ALS: Initiation and Progression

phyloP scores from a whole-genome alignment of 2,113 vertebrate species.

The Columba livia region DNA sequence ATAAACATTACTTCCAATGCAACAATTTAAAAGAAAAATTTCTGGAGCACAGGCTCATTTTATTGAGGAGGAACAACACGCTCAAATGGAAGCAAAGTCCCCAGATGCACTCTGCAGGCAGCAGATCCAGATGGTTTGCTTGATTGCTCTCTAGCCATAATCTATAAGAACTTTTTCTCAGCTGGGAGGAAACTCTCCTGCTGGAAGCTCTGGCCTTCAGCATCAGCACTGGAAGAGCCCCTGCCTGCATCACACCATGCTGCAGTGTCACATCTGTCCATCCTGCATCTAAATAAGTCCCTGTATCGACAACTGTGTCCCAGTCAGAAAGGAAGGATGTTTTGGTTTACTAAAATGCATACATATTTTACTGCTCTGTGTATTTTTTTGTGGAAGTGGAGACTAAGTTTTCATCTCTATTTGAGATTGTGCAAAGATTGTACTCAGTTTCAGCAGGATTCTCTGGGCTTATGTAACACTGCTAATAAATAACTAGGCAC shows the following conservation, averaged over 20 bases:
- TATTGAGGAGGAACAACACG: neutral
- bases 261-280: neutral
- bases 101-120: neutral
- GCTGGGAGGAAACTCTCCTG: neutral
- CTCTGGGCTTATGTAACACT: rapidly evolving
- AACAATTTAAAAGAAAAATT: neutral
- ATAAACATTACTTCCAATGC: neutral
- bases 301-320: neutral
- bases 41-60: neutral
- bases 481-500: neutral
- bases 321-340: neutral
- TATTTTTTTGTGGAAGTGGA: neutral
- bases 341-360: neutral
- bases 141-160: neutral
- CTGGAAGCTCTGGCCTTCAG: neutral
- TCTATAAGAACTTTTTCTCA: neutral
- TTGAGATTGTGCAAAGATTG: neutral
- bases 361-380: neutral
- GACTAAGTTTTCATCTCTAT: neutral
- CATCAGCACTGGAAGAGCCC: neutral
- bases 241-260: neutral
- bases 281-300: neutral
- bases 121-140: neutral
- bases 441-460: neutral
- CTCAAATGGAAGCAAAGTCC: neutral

Even 135 years after it was first described, Amyotrophic lateral sclerosis (ALS), remains intractable, with no known cure and only a single FDA approved therapy, the sodium channel blocker, riluzole. More commonly known as Lou Gehrig’s disease, ALS is a rapidly progressive, adult-onset neurodegenerative disorder characterized by selective dysfunction and destruction of motor neurons in the brain and spinal cord, resulting in paralysis and subsequent fatality within 3-5 years of the first appearance of symptoms (Bruijn et al. 2004) remains the most common but yet one of the most elusive motoneuron diseases; despite decades of targeted experimental and clinical research and the identification of numerous potential putative cellular mechanisms, its complete etiology remains unknown. We contend that the lack of a comprehensive view of the complete pathophysiology of ALS has likely been the single largest hindrance to the development of successful treatment strategies. To this end, we are constructing relational models of this system in an effort to examine the potential for combination treatment strategies.